The Economist this week writes on "Money-market funds: A boom amid the bust." The article discusses money market mutual funds' development and popularity among institutions, as well as funds' role in, and windfall from, the current credit crunch.

The article says, "Long an unexciting province within asset management, money funds have played a big role in the crunch. They bought much of the short-term debt that propped up structured finance. It was their sudden withdrawal that caused the market in asset-backed commercial paper (ABCP) to seize up. And banks' liquidity problems are largely the result of money funds' recent reluctance to hold their debt."

"If this makes them villains, then crime pays. Money funds have been taking market share from banks for years: big banks were less interested in competing for deposits during the securitisation boom, since they were selling on their loans. The crisis only accelerated this shift, since money funds were seen as one of few havens. In America, the biggest market, their assets have increased by 39% over the past year, to a record $3.5 trillion, even as returns have fallen," says the weekly.

The Economist also sources a Crane Data & ICI chart of annual asset growth and returns, and adds, "Money funds have also benefited from a withering of the competition. Ultra-short bond funds and enhanced-cash funds, which touted themselves as cash alternatives but invested in spicier debt than true money funds are allowed to, have fallen by the wayside. Peter Crane of Money Fund Intelligence, a newsletter, puts their combined assets at $70 billion, down from over $600 billion before the crisis. Meanwhile, the market for auction-rate securities is a shadow of what it was."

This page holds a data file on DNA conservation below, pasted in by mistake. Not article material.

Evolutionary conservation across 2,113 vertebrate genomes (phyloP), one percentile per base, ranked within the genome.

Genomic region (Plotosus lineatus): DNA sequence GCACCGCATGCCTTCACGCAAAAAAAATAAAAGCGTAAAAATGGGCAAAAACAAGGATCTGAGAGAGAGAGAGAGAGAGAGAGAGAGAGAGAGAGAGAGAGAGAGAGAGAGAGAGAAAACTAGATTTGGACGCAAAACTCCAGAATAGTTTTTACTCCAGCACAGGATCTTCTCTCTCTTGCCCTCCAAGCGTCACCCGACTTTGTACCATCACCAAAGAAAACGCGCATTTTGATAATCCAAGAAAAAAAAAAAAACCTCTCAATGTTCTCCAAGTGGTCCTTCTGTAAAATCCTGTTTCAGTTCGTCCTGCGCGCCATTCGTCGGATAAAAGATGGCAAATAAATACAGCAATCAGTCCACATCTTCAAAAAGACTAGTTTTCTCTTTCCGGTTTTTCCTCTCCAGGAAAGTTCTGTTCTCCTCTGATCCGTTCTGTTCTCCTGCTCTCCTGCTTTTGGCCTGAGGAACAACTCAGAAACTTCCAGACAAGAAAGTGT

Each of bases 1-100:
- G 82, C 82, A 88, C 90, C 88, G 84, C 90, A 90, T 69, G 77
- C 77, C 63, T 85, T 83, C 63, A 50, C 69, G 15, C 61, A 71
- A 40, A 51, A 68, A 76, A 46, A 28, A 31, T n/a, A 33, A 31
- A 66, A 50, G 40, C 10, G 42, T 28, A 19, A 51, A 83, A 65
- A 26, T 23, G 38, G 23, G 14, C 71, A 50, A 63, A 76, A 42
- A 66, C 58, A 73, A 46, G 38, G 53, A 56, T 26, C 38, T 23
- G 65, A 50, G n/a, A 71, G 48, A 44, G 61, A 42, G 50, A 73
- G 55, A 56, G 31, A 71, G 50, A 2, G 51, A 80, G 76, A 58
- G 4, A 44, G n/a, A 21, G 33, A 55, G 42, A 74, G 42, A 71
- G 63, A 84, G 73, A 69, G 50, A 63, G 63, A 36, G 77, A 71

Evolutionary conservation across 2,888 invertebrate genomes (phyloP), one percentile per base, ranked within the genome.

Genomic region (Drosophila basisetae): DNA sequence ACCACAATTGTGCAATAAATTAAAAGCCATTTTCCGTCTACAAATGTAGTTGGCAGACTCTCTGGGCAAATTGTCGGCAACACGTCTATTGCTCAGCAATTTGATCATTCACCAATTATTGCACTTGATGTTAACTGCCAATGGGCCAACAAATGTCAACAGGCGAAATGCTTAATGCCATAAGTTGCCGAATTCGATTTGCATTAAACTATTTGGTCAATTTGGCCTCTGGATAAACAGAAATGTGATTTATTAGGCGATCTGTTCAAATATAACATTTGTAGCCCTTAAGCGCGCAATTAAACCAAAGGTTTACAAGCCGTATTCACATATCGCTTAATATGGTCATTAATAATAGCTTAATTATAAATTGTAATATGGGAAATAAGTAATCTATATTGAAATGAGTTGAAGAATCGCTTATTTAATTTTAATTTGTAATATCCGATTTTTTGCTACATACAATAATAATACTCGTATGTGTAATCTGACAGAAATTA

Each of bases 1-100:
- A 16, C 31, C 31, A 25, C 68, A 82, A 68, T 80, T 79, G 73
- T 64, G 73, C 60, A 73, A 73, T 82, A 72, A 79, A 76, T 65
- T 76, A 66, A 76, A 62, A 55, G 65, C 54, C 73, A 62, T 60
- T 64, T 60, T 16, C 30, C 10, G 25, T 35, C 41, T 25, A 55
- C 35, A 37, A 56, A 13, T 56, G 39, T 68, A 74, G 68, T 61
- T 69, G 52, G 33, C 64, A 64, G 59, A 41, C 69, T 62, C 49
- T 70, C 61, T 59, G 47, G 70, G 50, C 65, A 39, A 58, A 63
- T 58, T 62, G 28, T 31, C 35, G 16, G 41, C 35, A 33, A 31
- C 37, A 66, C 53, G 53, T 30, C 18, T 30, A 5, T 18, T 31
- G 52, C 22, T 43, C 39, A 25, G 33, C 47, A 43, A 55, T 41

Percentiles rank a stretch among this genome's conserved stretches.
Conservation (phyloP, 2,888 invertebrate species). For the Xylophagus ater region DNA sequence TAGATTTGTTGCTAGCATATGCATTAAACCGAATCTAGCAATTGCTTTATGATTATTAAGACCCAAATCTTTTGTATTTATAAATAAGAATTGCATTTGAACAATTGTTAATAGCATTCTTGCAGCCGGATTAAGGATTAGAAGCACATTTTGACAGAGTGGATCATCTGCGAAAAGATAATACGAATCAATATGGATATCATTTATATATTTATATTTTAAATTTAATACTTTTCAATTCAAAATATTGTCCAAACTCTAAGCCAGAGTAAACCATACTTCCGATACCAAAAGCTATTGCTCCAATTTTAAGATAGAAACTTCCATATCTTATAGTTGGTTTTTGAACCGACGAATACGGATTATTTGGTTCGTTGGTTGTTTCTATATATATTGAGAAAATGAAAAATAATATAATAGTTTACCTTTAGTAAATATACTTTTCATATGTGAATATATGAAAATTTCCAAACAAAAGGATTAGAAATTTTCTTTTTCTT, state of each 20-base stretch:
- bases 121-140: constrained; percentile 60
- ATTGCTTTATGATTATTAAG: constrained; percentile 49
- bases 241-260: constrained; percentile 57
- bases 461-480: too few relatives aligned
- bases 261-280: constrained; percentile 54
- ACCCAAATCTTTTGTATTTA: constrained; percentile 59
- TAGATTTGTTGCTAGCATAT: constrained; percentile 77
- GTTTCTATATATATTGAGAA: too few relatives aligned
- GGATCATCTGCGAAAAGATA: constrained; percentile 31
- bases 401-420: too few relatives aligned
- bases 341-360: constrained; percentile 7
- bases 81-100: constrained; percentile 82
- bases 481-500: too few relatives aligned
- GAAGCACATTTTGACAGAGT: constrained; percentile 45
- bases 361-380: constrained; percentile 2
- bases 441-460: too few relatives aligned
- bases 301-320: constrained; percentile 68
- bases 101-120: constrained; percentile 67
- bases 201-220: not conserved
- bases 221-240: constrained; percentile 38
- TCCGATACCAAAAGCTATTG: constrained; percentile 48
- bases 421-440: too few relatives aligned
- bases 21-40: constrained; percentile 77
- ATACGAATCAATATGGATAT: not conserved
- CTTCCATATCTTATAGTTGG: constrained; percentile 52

Finally, the Economist says, "Will money funds be able to hold on to the huge inflows? Mr Crane expects America's to continue registering double-digit annual asset growth. On the other hand, the funds tend to suffer when short-term interest rates rise, or when turmoil subsides. In a recent report, Jan Loeys, an economist at JPMorgan, predicted a bleak future for the funds in which the banks that have become so dependent on them fight back. As the lend-and-hold model of banking regains ground, he argues, so banks' interest in cutting out those interposed between them and their retail customers will grow. Already they are jostling for deposits with new-found vigour."

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